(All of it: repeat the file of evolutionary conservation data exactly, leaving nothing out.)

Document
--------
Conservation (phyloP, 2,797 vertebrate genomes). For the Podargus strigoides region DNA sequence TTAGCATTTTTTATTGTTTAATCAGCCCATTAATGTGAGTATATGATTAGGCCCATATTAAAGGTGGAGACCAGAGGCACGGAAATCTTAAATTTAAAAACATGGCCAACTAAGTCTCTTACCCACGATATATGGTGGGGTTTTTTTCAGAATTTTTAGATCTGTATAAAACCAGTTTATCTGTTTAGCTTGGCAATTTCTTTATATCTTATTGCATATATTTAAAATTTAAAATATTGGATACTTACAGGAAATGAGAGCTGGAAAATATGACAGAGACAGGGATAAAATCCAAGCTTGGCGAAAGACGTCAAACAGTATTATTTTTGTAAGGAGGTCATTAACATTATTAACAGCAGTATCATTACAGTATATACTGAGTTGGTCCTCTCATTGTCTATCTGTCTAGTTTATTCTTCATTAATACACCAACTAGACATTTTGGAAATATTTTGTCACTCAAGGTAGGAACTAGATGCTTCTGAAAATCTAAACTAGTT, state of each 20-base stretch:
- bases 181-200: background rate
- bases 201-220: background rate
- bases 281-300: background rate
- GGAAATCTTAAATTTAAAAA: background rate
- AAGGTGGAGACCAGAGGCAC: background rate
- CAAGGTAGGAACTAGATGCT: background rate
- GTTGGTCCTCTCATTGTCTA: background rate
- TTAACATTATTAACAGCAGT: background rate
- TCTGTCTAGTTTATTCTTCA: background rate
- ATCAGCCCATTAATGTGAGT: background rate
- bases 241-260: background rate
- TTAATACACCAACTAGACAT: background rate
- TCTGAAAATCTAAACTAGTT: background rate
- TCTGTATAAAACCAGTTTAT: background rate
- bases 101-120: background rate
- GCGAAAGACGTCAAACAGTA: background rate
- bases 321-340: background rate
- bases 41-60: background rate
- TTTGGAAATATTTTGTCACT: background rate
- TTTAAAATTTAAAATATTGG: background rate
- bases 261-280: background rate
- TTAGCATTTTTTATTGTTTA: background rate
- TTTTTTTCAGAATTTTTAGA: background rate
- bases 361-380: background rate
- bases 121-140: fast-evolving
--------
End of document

Conservation (phyloP, 2,797 vertebrate genomes). For the Podargus strigoides region DNA sequence TTAGCATTTTTTATTGTTTAATCAGCCCATTAATGTGAGTATATGATTAGGCCCATATTAAAGGTGGAGACCAGAGGCACGGAAATCTTAAATTTAAAAACATGGCCAACTAAGTCTCTTACCCACGATATATGGTGGGGTTTTTTTCAGAATTTTTAGATCTGTATAAAACCAGTTTATCTGTTTAGCTTGGCAATTTCTTTATATCTTATTGCATATATTTAAAATTTAAAATATTGGATACTTACAGGAAATGAGAGCTGGAAAATATGACAGAGACAGGGATAAAATCCAAGCTTGGCGAAAGACGTCAAACAGTATTATTTTTGTAAGGAGGTCATTAACATTATTAACAGCAGTATCATTACAGTATATACTGAGTTGGTCCTCTCATTGTCTATCTGTCTAGTTTATTCTTCATTAATACACCAACTAGACATTTTGGAAATATTTTGTCACTCAAGGTAGGAACTAGATGCTTCTGAAAATCTAAACTAGTT, state of each 20-base stretch:
- bases 181-200: background rate
- bases 201-220: background rate
- bases 281-300: background rate
- GGAAATCTTAAATTTAAAAA: background rate
- AAGGTGGAGACCAGAGGCAC: background rate
- CAAGGTAGGAACTAGATGCT: background rate
- GTTGGTCCTCTCATTGTCTA: background rate
- TTAACATTATTAACAGCAGT: background rate
- TCTGTCTAGTTTATTCTTCA: background rate
- ATCAGCCCATTAATGTGAGT: background rate
- bases 241-260: background rate
- TTAATACACCAACTAGACAT: background rate
- TCTGAAAATCTAAACTAGTT: background rate
- TCTGTATAAAACCAGTTTAT: background rate
- bases 101-120: background rate
- GCGAAAGACGTCAAACAGTA: background rate
- bases 321-340: background rate
- bases 41-60: background rate
- TTTGGAAATATTTTGTCACT: background rate
- TTTAAAATTTAAAATATTGG: background rate
- bases 261-280: background rate
- TTAGCATTTTTTATTGTTTA: background rate
- TTTTTTTCAGAATTTTTAGA: background rate
- bases 361-380: background rate
- bases 121-140: fast-evolving